Judge Halts Mississippi Law Requiring Internet Age Verification

The range of content the state had the power to moderate under the law is too broad and subjective, NetChoice argued in its lawsuit.

A federal judge has granted NetChoice’s request for a preliminary injunction that suspends Mississippi state law that required internet users to be age-verified.

House Bill 1126—intended to protect minors from harmful online content—was signed into law in April and was set to go into effect on July 1.

NetChoice—an organization that advocates for free online expression with limited government regulation—sued the state over the bill, arguing that it constitutes government overreach. It should be parents, not the government, overseeing their children’s online activities, the group argues.

The bill’s main sponsor, Republican state Rep. Jill Ford, told local media after the bill passed in both the House and Senate in April that it was written to protect minors by prohibiting social media providers from permitting users to set up accounts without age verification or parental consent while reducing the amount of harmful content targeted at children.

The law also required that social media companies refrain from retrieving data from minors and using artificial intelligence to create images of children.

The bill was named for Mississippi native Walker Montgomery, a 16-year-old who committed suicide after falling prey to a sextortion scheme on social media.

Ms. Ford directed The Epoch Times’ request for comment on the judge’s order to state Attorney General Lynn Fitch’s office.

“We appreciate the court’s thoughtful and speedy review of this matter, but respectfully disagree that the Constitution blocks the State’s effort to protect children online,” Ms. Fitch said.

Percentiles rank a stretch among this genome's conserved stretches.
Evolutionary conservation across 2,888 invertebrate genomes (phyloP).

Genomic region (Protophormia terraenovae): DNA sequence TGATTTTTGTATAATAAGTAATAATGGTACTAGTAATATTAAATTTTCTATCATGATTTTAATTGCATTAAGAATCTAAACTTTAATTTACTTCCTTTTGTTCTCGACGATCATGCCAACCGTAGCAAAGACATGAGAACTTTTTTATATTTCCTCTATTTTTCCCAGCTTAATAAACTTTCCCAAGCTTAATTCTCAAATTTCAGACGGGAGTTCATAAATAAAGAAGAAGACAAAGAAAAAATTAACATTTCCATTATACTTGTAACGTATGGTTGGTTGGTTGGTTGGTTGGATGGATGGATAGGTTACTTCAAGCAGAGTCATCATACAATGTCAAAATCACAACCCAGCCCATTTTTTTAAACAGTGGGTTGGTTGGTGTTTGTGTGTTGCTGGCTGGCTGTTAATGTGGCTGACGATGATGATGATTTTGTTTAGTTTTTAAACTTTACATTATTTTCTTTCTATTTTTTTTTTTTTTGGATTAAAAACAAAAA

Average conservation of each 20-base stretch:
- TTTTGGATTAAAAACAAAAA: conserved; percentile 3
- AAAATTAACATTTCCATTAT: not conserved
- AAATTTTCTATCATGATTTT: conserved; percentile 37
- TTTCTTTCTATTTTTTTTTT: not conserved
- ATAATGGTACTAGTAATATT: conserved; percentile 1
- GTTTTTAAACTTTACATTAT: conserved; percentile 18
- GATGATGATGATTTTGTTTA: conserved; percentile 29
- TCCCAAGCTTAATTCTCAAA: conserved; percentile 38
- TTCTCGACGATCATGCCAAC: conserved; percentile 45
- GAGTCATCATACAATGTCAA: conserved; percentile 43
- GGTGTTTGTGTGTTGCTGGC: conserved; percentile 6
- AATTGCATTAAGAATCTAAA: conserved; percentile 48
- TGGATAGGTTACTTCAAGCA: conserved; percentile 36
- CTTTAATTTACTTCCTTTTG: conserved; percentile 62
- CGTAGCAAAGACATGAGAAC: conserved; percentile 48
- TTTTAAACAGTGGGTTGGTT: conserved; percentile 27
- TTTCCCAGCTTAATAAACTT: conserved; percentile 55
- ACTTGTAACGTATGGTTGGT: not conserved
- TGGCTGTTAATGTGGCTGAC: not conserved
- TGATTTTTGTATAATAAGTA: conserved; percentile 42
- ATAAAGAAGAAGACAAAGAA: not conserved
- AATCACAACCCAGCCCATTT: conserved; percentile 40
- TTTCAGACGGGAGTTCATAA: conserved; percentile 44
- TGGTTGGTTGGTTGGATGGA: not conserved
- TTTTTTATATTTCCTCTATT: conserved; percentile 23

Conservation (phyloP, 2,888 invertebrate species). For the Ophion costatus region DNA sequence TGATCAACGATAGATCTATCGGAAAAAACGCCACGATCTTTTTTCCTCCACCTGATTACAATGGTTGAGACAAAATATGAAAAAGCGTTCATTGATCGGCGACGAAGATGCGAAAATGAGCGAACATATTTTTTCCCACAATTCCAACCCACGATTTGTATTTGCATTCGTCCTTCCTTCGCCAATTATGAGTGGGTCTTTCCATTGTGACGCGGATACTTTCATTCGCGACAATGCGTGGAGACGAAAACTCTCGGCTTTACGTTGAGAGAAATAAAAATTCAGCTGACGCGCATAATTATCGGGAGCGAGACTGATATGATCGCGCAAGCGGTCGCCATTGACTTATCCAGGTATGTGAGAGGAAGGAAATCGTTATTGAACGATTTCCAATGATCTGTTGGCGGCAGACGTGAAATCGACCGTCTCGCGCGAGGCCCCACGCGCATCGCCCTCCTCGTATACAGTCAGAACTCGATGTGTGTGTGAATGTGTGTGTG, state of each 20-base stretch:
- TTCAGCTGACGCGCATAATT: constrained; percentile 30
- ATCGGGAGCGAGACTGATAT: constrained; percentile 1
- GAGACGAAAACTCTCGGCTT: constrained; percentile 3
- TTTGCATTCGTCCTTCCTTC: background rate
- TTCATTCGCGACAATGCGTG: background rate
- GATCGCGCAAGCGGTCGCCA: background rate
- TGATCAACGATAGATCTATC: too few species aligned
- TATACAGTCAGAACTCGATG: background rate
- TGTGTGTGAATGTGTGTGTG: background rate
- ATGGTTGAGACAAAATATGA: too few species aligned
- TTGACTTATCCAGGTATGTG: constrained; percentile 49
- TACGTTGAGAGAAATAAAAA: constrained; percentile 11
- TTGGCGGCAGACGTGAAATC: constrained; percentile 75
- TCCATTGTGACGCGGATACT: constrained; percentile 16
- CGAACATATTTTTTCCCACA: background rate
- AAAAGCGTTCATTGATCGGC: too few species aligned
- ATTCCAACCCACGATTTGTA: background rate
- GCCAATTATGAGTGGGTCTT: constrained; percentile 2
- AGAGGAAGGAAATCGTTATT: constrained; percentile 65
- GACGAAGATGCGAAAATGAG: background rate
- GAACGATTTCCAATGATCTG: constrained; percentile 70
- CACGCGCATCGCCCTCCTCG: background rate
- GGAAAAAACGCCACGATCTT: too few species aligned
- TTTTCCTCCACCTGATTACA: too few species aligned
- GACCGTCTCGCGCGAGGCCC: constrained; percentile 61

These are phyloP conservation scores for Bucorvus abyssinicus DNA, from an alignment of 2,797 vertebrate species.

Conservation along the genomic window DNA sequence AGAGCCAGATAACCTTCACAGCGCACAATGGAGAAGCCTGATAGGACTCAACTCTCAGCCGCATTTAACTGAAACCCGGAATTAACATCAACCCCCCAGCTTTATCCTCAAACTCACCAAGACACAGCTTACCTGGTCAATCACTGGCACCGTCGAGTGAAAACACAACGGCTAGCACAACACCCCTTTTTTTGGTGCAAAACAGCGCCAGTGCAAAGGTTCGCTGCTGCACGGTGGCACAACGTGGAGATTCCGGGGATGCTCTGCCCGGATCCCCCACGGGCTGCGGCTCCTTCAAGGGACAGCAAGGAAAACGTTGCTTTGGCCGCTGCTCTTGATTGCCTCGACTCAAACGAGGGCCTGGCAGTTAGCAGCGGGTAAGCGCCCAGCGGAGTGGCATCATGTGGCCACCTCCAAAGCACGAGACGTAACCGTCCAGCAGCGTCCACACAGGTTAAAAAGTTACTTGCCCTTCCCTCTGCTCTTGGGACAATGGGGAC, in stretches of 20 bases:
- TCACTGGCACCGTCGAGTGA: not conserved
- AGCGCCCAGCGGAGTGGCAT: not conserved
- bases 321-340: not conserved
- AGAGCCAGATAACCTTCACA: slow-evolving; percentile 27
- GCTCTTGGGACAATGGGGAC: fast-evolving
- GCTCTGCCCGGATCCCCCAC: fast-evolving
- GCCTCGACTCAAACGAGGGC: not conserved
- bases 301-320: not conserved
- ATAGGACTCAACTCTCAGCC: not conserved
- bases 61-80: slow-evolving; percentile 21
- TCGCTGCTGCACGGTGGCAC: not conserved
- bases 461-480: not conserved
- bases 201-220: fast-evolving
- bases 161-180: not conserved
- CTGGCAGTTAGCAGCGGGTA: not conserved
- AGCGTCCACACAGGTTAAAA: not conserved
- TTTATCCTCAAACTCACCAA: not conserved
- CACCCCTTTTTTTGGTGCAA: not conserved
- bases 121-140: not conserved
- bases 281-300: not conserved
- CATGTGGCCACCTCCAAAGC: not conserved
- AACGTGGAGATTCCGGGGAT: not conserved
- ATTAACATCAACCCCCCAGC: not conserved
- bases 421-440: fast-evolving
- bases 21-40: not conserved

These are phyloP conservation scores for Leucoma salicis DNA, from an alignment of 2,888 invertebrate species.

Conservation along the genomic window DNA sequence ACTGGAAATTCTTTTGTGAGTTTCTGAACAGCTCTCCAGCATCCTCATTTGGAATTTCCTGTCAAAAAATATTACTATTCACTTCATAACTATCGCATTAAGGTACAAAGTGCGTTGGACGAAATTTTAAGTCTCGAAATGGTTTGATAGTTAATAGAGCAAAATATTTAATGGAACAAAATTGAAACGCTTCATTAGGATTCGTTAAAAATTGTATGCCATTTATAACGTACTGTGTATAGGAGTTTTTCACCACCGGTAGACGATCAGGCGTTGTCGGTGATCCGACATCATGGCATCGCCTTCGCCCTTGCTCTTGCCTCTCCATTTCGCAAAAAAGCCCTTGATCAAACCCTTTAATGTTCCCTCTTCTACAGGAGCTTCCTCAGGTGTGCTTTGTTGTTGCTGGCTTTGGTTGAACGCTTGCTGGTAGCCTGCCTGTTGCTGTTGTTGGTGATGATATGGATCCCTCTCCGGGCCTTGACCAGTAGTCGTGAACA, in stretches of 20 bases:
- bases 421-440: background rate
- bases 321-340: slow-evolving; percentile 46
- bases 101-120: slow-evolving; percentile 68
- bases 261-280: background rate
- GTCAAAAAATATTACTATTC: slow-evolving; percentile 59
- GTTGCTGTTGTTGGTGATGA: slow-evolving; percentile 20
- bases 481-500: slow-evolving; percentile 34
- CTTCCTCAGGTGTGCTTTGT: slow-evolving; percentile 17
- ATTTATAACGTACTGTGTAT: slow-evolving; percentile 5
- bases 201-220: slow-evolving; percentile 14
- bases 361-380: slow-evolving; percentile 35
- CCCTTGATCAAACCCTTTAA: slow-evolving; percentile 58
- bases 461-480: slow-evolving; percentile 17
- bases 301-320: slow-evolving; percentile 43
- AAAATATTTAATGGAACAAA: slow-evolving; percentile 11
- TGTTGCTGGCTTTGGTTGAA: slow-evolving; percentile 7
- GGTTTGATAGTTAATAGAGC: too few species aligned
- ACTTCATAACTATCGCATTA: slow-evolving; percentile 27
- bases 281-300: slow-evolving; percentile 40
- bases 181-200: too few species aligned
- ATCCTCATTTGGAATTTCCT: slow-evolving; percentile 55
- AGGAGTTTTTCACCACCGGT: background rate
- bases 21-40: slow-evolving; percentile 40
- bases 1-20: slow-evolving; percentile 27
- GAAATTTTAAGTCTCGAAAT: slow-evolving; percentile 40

“We will continue to fight for this commonsense law because our children’s mental health, physical security, and innocence should not take a back seat to Big Tech profits.”

According to the lawsuit filed by Netchoice on June 7 in the U.S. District Court for the Southern District of Mississippi, the legislation violates the First Amendment’s limiting of state authority to discriminate against speech platforms such as the press.

“Congress expressly preempted state laws requiring websites to monitor or block speech—or imposing liability for imperfect content moderation,” NetChoice argued.

It also violates the due process clause of the 14th Amendment based on its alleged infringement on the right to privacy, the group contends.

The range of content the state would have the power to moderate under the law is too broad and subjective, the lawsuit said. It could lead to censoring “classic literature, such as Romeo and Juliet and The Bell Jar, to modern media like pop songs like Taylor Swift,” NetChoice said.

Though “well-intentioned,” the legislation trespasses into unconstitutional overreach, NetChoice said in a press release.

“Mississippi requires websites to block broad protected speech categories, forcing online businesses to censor speech broadly with vague, unclear compliance standards.”

U.S. District Judge Sul Ozerden granted NetChoice’s request for a preliminary injunction.

“It is not lost on the Court the seriousness of the issue the legislature was attempting to address, nor does the Court doubt the good intentions behind the enactment of H.B. 1126,” Judge Ozerden said in an order.

However, because the law is content-based, it is subject to “strict scrutiny regardless of the government’s benign motives,” he said, citing Supreme Court precedent.

NetChoice has filed similar complaints in other states.

Original News Source Link – Epoch Times

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